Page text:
Victor Gregg is a legend in his own (long) life-time as the only British survivor of the RAF/USAF bombing raids in February 1945 which destroyed Dresden, where he was a prisoner of war.Since those harrowing days he has been a forthright advocate of Anglo-German friendship and a great supporter of the work of the Dresden Trust. A few days before his 97th birthday in October 2016, Trust chairman Eveline Eaton and her fellow trustee David Woodhead marked Victor’s connection with the Trust by taking him and his wife Bett for a pub lunch near their home in Hampshire.
It also coincided with the appearance of the paperback edition of Victor’s third book – Soldier, Spy: A Survivor’s Tale (published by Bloomsbury) – in which he describes his troubled post-war adjustment to civilian life and “tells the story of one ordinary man who went on to lead the most extraordinary life”.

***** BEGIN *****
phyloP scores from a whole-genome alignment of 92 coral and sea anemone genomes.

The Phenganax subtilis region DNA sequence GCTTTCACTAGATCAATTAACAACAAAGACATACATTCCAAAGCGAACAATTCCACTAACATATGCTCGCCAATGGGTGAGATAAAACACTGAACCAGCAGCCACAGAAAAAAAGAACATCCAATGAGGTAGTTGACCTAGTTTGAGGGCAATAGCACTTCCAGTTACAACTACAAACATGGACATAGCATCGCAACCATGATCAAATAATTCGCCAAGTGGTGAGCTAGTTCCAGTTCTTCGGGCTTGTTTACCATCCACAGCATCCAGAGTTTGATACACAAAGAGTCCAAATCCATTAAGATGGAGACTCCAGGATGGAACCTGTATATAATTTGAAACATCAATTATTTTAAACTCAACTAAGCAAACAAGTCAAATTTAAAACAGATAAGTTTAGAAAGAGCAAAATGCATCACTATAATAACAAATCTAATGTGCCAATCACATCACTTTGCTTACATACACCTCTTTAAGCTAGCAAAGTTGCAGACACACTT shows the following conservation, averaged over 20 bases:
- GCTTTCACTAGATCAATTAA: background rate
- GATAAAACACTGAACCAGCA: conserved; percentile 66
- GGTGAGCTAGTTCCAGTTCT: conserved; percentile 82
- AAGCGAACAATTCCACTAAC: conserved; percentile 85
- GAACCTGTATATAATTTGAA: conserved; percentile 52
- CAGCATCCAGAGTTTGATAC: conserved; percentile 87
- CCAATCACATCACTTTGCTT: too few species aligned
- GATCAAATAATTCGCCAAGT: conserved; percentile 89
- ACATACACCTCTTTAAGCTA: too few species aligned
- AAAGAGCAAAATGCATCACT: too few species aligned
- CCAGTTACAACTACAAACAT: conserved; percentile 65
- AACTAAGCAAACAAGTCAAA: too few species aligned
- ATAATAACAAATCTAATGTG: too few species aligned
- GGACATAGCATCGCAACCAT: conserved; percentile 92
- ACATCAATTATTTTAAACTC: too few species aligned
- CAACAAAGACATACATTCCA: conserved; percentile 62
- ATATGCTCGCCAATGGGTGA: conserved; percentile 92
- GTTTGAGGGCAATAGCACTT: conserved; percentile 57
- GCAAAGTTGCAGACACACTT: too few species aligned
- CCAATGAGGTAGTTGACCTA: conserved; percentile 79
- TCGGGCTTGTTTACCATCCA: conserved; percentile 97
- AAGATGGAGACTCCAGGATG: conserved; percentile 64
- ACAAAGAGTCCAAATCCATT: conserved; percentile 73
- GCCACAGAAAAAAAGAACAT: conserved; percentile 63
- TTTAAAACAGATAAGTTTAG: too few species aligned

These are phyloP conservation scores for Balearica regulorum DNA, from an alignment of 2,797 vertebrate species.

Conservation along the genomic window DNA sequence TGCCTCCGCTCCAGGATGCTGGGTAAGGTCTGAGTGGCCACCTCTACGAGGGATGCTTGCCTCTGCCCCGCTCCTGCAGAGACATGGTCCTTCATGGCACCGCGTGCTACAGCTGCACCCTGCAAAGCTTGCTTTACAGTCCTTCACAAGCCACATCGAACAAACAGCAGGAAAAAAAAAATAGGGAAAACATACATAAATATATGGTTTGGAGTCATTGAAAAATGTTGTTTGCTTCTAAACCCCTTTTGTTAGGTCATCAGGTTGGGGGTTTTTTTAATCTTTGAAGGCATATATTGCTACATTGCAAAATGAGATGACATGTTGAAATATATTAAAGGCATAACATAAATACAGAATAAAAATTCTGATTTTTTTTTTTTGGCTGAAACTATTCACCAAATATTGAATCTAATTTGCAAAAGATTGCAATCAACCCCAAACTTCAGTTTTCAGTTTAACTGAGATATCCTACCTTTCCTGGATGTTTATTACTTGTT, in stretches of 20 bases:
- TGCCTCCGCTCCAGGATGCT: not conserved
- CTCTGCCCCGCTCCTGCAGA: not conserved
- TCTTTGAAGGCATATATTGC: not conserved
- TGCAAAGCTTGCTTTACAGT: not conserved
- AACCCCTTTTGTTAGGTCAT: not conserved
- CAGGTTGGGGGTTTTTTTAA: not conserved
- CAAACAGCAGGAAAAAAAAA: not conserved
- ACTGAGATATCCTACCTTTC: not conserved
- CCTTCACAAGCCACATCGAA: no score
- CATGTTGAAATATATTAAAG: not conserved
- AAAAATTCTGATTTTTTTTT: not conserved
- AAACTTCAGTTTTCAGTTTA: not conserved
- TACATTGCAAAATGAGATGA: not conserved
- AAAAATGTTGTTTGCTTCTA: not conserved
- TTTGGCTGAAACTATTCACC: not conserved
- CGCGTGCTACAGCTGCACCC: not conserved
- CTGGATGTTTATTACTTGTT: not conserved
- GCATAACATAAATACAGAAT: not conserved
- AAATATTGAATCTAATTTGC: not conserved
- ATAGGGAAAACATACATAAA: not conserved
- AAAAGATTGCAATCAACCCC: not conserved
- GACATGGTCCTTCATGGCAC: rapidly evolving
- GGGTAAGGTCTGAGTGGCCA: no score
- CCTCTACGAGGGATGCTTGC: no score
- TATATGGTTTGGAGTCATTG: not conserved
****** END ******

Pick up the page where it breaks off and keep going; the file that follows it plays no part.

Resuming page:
In previous books he has recounted his inter-war childhood (in King’s Cross Kid) and his wartime experiences as a member of the Rifle Brigade and Parachute Regiment as well as post-war tales (in Rifleman: A Front-line Life from Alamein and Dresden to the Fall of the Berlin Wall) in which the shocking results of the Dresden firestorm are vividly described.
There us a recent interview with Victor Gregg available in German here from the Süddeutsche Zeitung